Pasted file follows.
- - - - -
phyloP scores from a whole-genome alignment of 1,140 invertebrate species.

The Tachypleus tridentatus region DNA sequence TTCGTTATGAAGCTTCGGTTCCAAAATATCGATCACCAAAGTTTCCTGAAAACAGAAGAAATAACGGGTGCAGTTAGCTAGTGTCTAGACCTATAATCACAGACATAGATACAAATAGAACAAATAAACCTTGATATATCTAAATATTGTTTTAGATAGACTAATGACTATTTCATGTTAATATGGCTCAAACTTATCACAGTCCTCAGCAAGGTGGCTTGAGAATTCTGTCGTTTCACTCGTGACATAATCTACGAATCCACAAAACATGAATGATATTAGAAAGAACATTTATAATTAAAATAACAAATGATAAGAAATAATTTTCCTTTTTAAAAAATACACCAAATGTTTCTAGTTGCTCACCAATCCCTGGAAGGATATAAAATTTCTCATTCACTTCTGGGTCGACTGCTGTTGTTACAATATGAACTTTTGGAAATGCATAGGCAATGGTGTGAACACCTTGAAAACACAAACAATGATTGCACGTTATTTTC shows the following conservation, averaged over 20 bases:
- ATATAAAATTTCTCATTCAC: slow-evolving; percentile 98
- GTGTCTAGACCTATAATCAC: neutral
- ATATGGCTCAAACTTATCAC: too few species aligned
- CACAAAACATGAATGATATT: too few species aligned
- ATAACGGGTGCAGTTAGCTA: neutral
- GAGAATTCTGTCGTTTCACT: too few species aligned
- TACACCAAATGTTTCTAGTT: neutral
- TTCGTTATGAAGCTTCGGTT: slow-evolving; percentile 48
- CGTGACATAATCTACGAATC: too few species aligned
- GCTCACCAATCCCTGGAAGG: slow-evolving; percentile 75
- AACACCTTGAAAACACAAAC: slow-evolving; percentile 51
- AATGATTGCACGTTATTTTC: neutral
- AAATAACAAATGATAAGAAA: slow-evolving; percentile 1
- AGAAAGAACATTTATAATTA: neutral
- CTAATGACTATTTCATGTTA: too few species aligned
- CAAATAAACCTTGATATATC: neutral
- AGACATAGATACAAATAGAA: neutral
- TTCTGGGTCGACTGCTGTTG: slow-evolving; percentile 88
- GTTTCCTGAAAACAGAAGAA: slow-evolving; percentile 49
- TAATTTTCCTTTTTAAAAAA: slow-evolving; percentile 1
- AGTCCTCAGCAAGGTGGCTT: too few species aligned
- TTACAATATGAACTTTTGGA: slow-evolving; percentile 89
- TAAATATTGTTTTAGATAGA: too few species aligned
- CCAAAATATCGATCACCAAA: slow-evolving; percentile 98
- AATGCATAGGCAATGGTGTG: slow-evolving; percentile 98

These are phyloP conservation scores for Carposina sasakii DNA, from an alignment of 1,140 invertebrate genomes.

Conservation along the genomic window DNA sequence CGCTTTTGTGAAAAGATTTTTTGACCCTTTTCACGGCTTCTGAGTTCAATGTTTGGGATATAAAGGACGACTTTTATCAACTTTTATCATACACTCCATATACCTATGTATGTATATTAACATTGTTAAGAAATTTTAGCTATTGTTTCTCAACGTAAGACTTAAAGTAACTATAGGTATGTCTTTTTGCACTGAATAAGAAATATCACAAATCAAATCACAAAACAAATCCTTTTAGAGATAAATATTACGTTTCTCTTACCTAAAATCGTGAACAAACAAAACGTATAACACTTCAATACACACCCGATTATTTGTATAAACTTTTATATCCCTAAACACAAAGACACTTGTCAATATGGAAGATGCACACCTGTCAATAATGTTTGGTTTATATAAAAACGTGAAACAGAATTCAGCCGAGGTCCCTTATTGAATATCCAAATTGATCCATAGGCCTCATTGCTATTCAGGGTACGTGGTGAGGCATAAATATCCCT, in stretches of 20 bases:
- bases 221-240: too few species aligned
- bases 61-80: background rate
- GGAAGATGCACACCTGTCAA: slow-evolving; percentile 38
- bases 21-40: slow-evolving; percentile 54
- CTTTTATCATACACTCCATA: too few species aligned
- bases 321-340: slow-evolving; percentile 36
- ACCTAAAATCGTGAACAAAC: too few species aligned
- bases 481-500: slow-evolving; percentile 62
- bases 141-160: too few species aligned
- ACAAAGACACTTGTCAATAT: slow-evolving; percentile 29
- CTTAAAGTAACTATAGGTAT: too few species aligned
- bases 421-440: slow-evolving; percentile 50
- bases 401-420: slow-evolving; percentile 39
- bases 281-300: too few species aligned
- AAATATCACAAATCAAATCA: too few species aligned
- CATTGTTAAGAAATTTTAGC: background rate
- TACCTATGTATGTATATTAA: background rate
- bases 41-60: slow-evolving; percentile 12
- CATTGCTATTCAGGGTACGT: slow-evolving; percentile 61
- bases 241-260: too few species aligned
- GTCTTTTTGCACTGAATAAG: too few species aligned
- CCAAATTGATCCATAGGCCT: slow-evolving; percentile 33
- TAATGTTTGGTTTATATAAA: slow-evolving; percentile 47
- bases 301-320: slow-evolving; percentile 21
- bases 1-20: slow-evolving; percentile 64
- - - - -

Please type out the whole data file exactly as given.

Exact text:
phyloP scores from a whole-genome alignment of 1,140 invertebrate species.

The Tachypleus tridentatus region DNA sequence TTCGTTATGAAGCTTCGGTTCCAAAATATCGATCACCAAAGTTTCCTGAAAACAGAAGAAATAACGGGTGCAGTTAGCTAGTGTCTAGACCTATAATCACAGACATAGATACAAATAGAACAAATAAACCTTGATATATCTAAATATTGTTTTAGATAGACTAATGACTATTTCATGTTAATATGGCTCAAACTTATCACAGTCCTCAGCAAGGTGGCTTGAGAATTCTGTCGTTTCACTCGTGACATAATCTACGAATCCACAAAACATGAATGATATTAGAAAGAACATTTATAATTAAAATAACAAATGATAAGAAATAATTTTCCTTTTTAAAAAATACACCAAATGTTTCTAGTTGCTCACCAATCCCTGGAAGGATATAAAATTTCTCATTCACTTCTGGGTCGACTGCTGTTGTTACAATATGAACTTTTGGAAATGCATAGGCAATGGTGTGAACACCTTGAAAACACAAACAATGATTGCACGTTATTTTC shows the following conservation, averaged over 20 bases:
- ATATAAAATTTCTCATTCAC: slow-evolving; percentile 98
- GTGTCTAGACCTATAATCAC: neutral
- ATATGGCTCAAACTTATCAC: too few species aligned
- CACAAAACATGAATGATATT: too few species aligned
- ATAACGGGTGCAGTTAGCTA: neutral
- GAGAATTCTGTCGTTTCACT: too few species aligned
- TACACCAAATGTTTCTAGTT: neutral
- TTCGTTATGAAGCTTCGGTT: slow-evolving; percentile 48
- CGTGACATAATCTACGAATC: too few species aligned
- GCTCACCAATCCCTGGAAGG: slow-evolving; percentile 75
- AACACCTTGAAAACACAAAC: slow-evolving; percentile 51
- AATGATTGCACGTTATTTTC: neutral
- AAATAACAAATGATAAGAAA: slow-evolving; percentile 1
- AGAAAGAACATTTATAATTA: neutral
- CTAATGACTATTTCATGTTA: too few species aligned
- CAAATAAACCTTGATATATC: neutral
- AGACATAGATACAAATAGAA: neutral
- TTCTGGGTCGACTGCTGTTG: slow-evolving; percentile 88
- GTTTCCTGAAAACAGAAGAA: slow-evolving; percentile 49
- TAATTTTCCTTTTTAAAAAA: slow-evolving; percentile 1
- AGTCCTCAGCAAGGTGGCTT: too few species aligned
- TTACAATATGAACTTTTGGA: slow-evolving; percentile 89
- TAAATATTGTTTTAGATAGA: too few species aligned
- CCAAAATATCGATCACCAAA: slow-evolving; percentile 98
- AATGCATAGGCAATGGTGTG: slow-evolving; percentile 98

These are phyloP conservation scores for Carposina sasakii DNA, from an alignment of 1,140 invertebrate genomes.

Conservation along the genomic window DNA sequence CGCTTTTGTGAAAAGATTTTTTGACCCTTTTCACGGCTTCTGAGTTCAATGTTTGGGATATAAAGGACGACTTTTATCAACTTTTATCATACACTCCATATACCTATGTATGTATATTAACATTGTTAAGAAATTTTAGCTATTGTTTCTCAACGTAAGACTTAAAGTAACTATAGGTATGTCTTTTTGCACTGAATAAGAAATATCACAAATCAAATCACAAAACAAATCCTTTTAGAGATAAATATTACGTTTCTCTTACCTAAAATCGTGAACAAACAAAACGTATAACACTTCAATACACACCCGATTATTTGTATAAACTTTTATATCCCTAAACACAAAGACACTTGTCAATATGGAAGATGCACACCTGTCAATAATGTTTGGTTTATATAAAAACGTGAAACAGAATTCAGCCGAGGTCCCTTATTGAATATCCAAATTGATCCATAGGCCTCATTGCTATTCAGGGTACGTGGTGAGGCATAAATATCCCT, in stretches of 20 bases:
- bases 221-240: too few species aligned
- bases 61-80: background rate
- GGAAGATGCACACCTGTCAA: slow-evolving; percentile 38
- bases 21-40: slow-evolving; percentile 54
- CTTTTATCATACACTCCATA: too few species aligned
- bases 321-340: slow-evolving; percentile 36
- ACCTAAAATCGTGAACAAAC: too few species aligned
- bases 481-500: slow-evolving; percentile 62
- bases 141-160: too few species aligned
- ACAAAGACACTTGTCAATAT: slow-evolving; percentile 29
- CTTAAAGTAACTATAGGTAT: too few species aligned
- bases 421-440: slow-evolving; percentile 50
- bases 401-420: slow-evolving; percentile 39
- bases 281-300: too few species aligned
- AAATATCACAAATCAAATCA: too few species aligned
- CATTGTTAAGAAATTTTAGC: background rate
- TACCTATGTATGTATATTAA: background rate
- bases 41-60: slow-evolving; percentile 12
- CATTGCTATTCAGGGTACGT: slow-evolving; percentile 61
- bases 241-260: too few species aligned
- GTCTTTTTGCACTGAATAAG: too few species aligned
- CCAAATTGATCCATAGGCCT: slow-evolving; percentile 33
- TAATGTTTGGTTTATATAAA: slow-evolving; percentile 47
- bases 301-320: slow-evolving; percentile 21
- bases 1-20: slow-evolving; percentile 64